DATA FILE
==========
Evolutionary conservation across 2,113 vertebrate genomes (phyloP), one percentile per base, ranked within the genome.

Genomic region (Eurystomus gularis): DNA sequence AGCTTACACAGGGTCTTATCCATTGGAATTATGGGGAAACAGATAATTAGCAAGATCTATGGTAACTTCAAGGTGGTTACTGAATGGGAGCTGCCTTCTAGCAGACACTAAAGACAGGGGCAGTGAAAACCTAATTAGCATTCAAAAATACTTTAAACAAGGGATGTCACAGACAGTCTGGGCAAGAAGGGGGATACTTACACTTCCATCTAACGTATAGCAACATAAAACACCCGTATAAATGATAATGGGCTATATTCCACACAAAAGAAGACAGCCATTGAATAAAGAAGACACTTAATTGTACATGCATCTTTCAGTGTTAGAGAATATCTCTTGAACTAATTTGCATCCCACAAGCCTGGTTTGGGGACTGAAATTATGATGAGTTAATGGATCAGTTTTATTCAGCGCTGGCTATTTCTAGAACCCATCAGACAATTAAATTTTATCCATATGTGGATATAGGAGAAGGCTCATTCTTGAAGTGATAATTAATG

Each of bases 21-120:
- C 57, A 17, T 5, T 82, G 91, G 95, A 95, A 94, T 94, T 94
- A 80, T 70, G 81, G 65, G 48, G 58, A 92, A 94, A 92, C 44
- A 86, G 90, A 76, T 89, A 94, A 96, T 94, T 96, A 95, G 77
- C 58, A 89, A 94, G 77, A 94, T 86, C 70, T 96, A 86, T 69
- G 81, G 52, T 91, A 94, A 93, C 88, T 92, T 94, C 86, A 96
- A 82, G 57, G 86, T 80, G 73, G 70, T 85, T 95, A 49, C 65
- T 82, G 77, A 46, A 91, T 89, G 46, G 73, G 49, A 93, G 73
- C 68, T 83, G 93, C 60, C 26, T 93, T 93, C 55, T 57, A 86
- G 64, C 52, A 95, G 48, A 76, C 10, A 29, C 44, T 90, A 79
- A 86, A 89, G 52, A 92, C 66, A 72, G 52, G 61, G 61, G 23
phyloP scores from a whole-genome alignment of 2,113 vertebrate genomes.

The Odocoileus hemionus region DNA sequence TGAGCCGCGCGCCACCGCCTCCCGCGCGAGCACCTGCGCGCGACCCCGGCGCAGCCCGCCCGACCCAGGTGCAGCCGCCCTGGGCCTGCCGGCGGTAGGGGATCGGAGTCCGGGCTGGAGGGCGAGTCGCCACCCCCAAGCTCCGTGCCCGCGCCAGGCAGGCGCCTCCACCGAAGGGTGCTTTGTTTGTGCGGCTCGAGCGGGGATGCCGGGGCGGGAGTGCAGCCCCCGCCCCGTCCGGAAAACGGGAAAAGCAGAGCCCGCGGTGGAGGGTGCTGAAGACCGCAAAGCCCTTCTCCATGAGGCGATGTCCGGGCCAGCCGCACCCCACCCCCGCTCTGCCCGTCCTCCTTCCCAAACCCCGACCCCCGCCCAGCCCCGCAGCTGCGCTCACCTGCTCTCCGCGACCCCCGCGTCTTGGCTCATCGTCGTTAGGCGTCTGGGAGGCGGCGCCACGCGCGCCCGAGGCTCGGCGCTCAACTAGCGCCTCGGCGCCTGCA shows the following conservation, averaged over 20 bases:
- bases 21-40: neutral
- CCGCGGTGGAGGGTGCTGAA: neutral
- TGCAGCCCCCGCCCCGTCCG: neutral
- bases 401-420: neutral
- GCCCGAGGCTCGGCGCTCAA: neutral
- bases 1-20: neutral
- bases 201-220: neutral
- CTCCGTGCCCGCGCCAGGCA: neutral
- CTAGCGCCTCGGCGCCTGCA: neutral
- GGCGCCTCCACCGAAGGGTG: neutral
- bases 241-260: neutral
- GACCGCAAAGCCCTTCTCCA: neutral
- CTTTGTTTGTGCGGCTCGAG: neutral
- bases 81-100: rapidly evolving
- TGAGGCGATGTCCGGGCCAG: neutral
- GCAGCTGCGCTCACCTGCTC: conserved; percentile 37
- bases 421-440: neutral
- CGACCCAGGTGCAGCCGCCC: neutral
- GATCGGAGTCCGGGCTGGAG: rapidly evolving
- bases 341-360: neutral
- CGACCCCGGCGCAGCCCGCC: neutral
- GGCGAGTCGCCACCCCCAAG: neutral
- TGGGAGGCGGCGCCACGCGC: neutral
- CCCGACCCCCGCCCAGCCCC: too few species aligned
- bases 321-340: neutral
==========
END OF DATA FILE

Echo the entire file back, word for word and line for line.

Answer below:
Evolutionary conservation across 2,113 vertebrate genomes (phyloP), one percentile per base, ranked within the genome.

Genomic region (Eurystomus gularis): DNA sequence AGCTTACACAGGGTCTTATCCATTGGAATTATGGGGAAACAGATAATTAGCAAGATCTATGGTAACTTCAAGGTGGTTACTGAATGGGAGCTGCCTTCTAGCAGACACTAAAGACAGGGGCAGTGAAAACCTAATTAGCATTCAAAAATACTTTAAACAAGGGATGTCACAGACAGTCTGGGCAAGAAGGGGGATACTTACACTTCCATCTAACGTATAGCAACATAAAACACCCGTATAAATGATAATGGGCTATATTCCACACAAAAGAAGACAGCCATTGAATAAAGAAGACACTTAATTGTACATGCATCTTTCAGTGTTAGAGAATATCTCTTGAACTAATTTGCATCCCACAAGCCTGGTTTGGGGACTGAAATTATGATGAGTTAATGGATCAGTTTTATTCAGCGCTGGCTATTTCTAGAACCCATCAGACAATTAAATTTTATCCATATGTGGATATAGGAGAAGGCTCATTCTTGAAGTGATAATTAATG

Each of bases 21-120:
- C 57, A 17, T 5, T 82, G 91, G 95, A 95, A 94, T 94, T 94
- A 80, T 70, G 81, G 65, G 48, G 58, A 92, A 94, A 92, C 44
- A 86, G 90, A 76, T 89, A 94, A 96, T 94, T 96, A 95, G 77
- C 58, A 89, A 94, G 77, A 94, T 86, C 70, T 96, A 86, T 69
- G 81, G 52, T 91, A 94, A 93, C 88, T 92, T 94, C 86, A 96
- A 82, G 57, G 86, T 80, G 73, G 70, T 85, T 95, A 49, C 65
- T 82, G 77, A 46, A 91, T 89, G 46, G 73, G 49, A 93, G 73
- C 68, T 83, G 93, C 60, C 26, T 93, T 93, C 55, T 57, A 86
- G 64, C 52, A 95, G 48, A 76, C 10, A 29, C 44, T 90, A 79
- A 86, A 89, G 52, A 92, C 66, A 72, G 52, G 61, G 61, G 23
phyloP scores from a whole-genome alignment of 2,113 vertebrate genomes.

The Odocoileus hemionus region DNA sequence TGAGCCGCGCGCCACCGCCTCCCGCGCGAGCACCTGCGCGCGACCCCGGCGCAGCCCGCCCGACCCAGGTGCAGCCGCCCTGGGCCTGCCGGCGGTAGGGGATCGGAGTCCGGGCTGGAGGGCGAGTCGCCACCCCCAAGCTCCGTGCCCGCGCCAGGCAGGCGCCTCCACCGAAGGGTGCTTTGTTTGTGCGGCTCGAGCGGGGATGCCGGGGCGGGAGTGCAGCCCCCGCCCCGTCCGGAAAACGGGAAAAGCAGAGCCCGCGGTGGAGGGTGCTGAAGACCGCAAAGCCCTTCTCCATGAGGCGATGTCCGGGCCAGCCGCACCCCACCCCCGCTCTGCCCGTCCTCCTTCCCAAACCCCGACCCCCGCCCAGCCCCGCAGCTGCGCTCACCTGCTCTCCGCGACCCCCGCGTCTTGGCTCATCGTCGTTAGGCGTCTGGGAGGCGGCGCCACGCGCGCCCGAGGCTCGGCGCTCAACTAGCGCCTCGGCGCCTGCA shows the following conservation, averaged over 20 bases:
- bases 21-40: neutral
- CCGCGGTGGAGGGTGCTGAA: neutral
- TGCAGCCCCCGCCCCGTCCG: neutral
- bases 401-420: neutral
- GCCCGAGGCTCGGCGCTCAA: neutral
- bases 1-20: neutral
- bases 201-220: neutral
- CTCCGTGCCCGCGCCAGGCA: neutral
- CTAGCGCCTCGGCGCCTGCA: neutral
- GGCGCCTCCACCGAAGGGTG: neutral
- bases 241-260: neutral
- GACCGCAAAGCCCTTCTCCA: neutral
- CTTTGTTTGTGCGGCTCGAG: neutral
- bases 81-100: rapidly evolving
- TGAGGCGATGTCCGGGCCAG: neutral
- GCAGCTGCGCTCACCTGCTC: conserved; percentile 37
- bases 421-440: neutral
- CGACCCAGGTGCAGCCGCCC: neutral
- GATCGGAGTCCGGGCTGGAG: rapidly evolving
- bases 341-360: neutral
- CGACCCCGGCGCAGCCCGCC: neutral
- GGCGAGTCGCCACCCCCAAG: neutral
- TGGGAGGCGGCGCCACGCGC: neutral
- CCCGACCCCCGCCCAGCCCC: too few species aligned
- bases 321-340: neutral